Red Wheelbarrow Book Reviews
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A Thousand Splendid Sunsby Khaled Hosseini
The author of the Kite Runner has written his second novel. I had loved that book: a beautifully written modern, moral tale of vast political and personal scope.
The new novel is equally a political story, but played out over thirty years of Afghanistan history. The first book centers around a boy and his maturing, of his life in California aand in Kabul; the second one has a larger cast of characters, a smaller geographical canvas, but here too time is of the essence. Thirty years of war, misery, occupation, Taliban outrages, as they effect two unconnected families in Afghanistan.
Mariam, illegitimate daughter in search of an acknowledgement from her biological father, witness to the suicide of her mother, abused by her terrible and terrifying husband in a marriage arranged by her father, encounters, in this marriage, the new fourteen year old bride of her husband who had decided to take a second wife since the first one had never succeeded in providing him with a son.
I agree, the sentence is too long, but it does summarize this tale. These two women, a generation apart, married to the same disgusting old man, manage, over time, to move from hatred and jealousy of one another, towards love and respect and a sense of belonging together.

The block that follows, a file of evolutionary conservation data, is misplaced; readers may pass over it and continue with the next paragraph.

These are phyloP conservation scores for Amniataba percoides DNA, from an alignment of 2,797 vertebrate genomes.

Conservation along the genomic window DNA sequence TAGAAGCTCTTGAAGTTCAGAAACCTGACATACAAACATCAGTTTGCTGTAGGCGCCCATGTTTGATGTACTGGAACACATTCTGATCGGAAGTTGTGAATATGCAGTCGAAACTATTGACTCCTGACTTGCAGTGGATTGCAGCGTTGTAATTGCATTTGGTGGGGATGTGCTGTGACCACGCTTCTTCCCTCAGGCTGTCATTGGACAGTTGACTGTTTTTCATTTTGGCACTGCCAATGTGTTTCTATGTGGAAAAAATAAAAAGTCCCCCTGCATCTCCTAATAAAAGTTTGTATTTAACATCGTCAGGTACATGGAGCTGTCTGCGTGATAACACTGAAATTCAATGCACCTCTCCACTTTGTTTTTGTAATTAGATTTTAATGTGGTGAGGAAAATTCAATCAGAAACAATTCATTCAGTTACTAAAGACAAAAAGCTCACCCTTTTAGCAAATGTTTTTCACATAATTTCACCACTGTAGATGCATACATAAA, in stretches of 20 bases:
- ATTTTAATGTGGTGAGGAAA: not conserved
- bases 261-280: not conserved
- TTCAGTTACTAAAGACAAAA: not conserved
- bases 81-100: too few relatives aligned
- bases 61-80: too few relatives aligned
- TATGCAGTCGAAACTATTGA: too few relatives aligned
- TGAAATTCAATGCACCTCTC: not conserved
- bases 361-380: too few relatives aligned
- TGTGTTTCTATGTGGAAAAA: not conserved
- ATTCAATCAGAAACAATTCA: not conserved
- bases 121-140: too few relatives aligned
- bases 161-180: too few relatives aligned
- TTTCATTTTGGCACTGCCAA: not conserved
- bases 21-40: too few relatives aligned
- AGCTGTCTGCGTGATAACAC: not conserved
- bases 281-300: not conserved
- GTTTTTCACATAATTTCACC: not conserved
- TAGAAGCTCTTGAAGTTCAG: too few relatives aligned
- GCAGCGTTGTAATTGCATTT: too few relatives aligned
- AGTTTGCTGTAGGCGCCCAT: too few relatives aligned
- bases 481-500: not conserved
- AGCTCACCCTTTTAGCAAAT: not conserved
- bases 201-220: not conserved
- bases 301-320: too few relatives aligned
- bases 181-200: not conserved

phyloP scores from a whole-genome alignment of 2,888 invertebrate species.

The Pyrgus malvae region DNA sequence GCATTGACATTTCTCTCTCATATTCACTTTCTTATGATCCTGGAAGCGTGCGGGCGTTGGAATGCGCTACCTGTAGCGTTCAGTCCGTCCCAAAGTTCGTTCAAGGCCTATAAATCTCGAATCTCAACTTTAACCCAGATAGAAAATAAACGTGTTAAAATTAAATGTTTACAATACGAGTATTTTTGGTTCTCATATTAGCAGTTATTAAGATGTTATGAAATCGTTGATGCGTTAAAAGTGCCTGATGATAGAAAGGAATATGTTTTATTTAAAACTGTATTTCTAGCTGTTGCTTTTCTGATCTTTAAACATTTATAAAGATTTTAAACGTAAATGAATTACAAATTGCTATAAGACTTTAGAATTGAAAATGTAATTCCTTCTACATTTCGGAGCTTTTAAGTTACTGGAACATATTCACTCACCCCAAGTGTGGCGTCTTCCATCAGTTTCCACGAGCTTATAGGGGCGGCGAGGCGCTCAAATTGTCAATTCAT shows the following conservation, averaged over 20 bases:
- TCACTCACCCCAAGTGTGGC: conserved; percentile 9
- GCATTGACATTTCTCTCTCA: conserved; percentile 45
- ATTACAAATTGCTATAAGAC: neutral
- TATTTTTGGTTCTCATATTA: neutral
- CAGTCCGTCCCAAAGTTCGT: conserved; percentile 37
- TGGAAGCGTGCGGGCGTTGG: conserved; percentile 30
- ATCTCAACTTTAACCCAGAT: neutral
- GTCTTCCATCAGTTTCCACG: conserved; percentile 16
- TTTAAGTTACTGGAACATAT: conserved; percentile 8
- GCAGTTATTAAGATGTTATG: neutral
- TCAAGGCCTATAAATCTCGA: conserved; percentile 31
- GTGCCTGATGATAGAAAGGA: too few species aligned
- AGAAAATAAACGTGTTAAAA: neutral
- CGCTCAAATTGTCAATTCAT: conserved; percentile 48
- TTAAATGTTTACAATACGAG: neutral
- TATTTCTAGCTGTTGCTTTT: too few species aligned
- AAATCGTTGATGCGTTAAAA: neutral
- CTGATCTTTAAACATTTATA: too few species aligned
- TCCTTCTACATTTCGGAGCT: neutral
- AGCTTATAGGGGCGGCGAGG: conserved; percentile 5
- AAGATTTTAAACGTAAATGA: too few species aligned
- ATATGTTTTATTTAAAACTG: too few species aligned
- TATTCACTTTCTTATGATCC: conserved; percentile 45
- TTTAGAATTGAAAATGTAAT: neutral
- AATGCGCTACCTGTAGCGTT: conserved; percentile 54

"Seasons had come and gone; presidents in Kabul had been inaugurated and murdered; an empire had been defeated; old wars had ended and new ones had broken out. But Mariam hardly noticed, hardly cared...the future did not matter. And the past held only this wisdom: that Love was a damaging mistake and its accomplice, Hope, a treacherous illusion." (p.273)
The book is about understanding and evolving. People can learn to change and to act. Women have power. Even when nothing seems possible, love can grow, faith can be nurtured, hope can find a place.
The descriptions of what happened in those thirty years, are brutal. The cruelty and wanton exercise of rage by men with insane convictions concerning the purpose of life and of Allah's wishes, are close to unbearable and surely not comprehensible. How is it possible for humans to torture one another without end? Ever?
Khaled Hosseini has succeeded in writing a shattering description of modern terror and yet he has given us a story of convincing love between people who have managed to hold on to their capacity to hope.
I was moved to tears when I finished the book last night.